When Hollywood comes to Fort Bowers, Oklahoma, in 1915 to convince legendary lawmen Bill Tilghman to star in a bank robbery talking picture show featuring bonafide ruthless outlaw legends of the period, two very different worlds of Tinseltown and the Old West clash. But when the cast and creators of Bill Tilghman and the Outlaws
It takes a LOT to get us to go to the city.
The Reel Cowboys honors those who resonate the qualities of the Silver Spur to deserving individuals and organizations. Reel Cowboys works to preserve Hollywood’s history by honoring Western film and television stars.
The 21st Annual Silver Spurs Award Show took place recently at the Sportsmen’s Lodge in Studio City, California. Luminaries such as Patrick Wayne, Dawn Wells, Johnny Crawford, Billy Zane, R.L. Tolbert, Robert Carradine received awards.
One of our favorites being Johnny Crawford, of course. We even made a short video of Johnny accepting this prestigious award from Steve Connors, son of Chuck Connors…
Deputy Will Smithson and men like Ed Silver lived in Daggett at a time when the west was supposed to have been tamed, when it had become civilized, you might say.
Unfortunately, the news of civilization seemed to have bypassed Daggett, and to locals and drifters alike, the Wild West was doing just fine the way it was, thank you.
Justice was going to be meted out in the tradition of the west if the angry mob caught up with Silver.
A rope and a tree waited for the former Buffalo Soldier, unless the sheriff could catch him first…
There was a time when cowboys ruled the day, or at least the airwaves, and the good guy always won.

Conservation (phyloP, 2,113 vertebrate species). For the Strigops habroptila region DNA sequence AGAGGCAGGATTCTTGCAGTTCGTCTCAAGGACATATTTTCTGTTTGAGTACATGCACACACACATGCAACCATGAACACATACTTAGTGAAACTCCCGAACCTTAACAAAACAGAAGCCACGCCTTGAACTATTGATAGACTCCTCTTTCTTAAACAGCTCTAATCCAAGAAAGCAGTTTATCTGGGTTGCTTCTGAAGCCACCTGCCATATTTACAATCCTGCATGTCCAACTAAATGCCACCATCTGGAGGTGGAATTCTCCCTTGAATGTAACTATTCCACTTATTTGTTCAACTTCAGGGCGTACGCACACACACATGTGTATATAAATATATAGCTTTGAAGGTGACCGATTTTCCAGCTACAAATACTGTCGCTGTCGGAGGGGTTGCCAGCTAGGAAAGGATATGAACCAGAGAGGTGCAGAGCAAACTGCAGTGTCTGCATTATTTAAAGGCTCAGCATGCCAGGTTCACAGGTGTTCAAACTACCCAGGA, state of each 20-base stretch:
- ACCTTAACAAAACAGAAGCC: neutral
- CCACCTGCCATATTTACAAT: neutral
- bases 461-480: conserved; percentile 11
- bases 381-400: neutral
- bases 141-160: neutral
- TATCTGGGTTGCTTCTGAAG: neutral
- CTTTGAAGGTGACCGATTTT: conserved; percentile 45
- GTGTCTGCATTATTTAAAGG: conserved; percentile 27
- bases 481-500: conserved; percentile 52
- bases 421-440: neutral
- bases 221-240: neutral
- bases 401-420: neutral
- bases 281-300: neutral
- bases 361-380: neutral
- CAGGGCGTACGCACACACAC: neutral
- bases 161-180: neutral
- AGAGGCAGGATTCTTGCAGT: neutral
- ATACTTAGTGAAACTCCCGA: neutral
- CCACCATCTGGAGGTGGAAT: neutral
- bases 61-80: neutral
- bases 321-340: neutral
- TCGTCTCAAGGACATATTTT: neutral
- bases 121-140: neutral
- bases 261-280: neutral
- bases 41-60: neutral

From Tom Mix in the early 1900s, to Clint Eastwood and Kurt Russell today, most of us have wanted to be a cowboy or cowgirl at one time or another.
Many of us grew up knowing that among the cowboys of the cinema, Roy Rogers was king, and Dale Evans was his queen.
Fast forward. After going through a few years of relative dormancy, in 2015, the Roy Roger’s Double R Bar Ranch came into the sights of Jim Heffel.
Now an accomplished horseman and part-time stunt rider, Jim and his wife Deena bought the farm in a friendly manner of speaking…
Visiting Elmer’s Bottle Tree Ranch is an experience for the senses. Not only are you mesmerized by the colorful bottles combined with antiques in creative ways, but there are soul-pleasing sounds to accompany it too.
Elmer told us his most beloved pieces are the ones he found with his Dad during his youth. One of his favorites is a handmade pitch fork Elmer found in 1959 or 1960 in a fallen down homestead near Edwards AFB, now at the top of one of his colorful displays.
Elmer’s Bottle Tree Ranch is not just another roadside attraction on Route 66. It has rightfully earned it’s designation as a destination in and of itself. Come see why this quirky slice of Americana and the humble artist who created it attracts people from all over the world…
By 1963, Robert McCulloch moved his businesses to Arizona and bought 26 acres of land right next to Lake Havasu. He paid a little over a million dollars for the place, and Lake Havasu City was born. He even opened a chainsaw factory that employed several hundred workers. After all, every city needs a population. So then, when you’re at the top of your game, and you own your own city, what do you do next? A multi-million ton antique to decorate the place might be nice…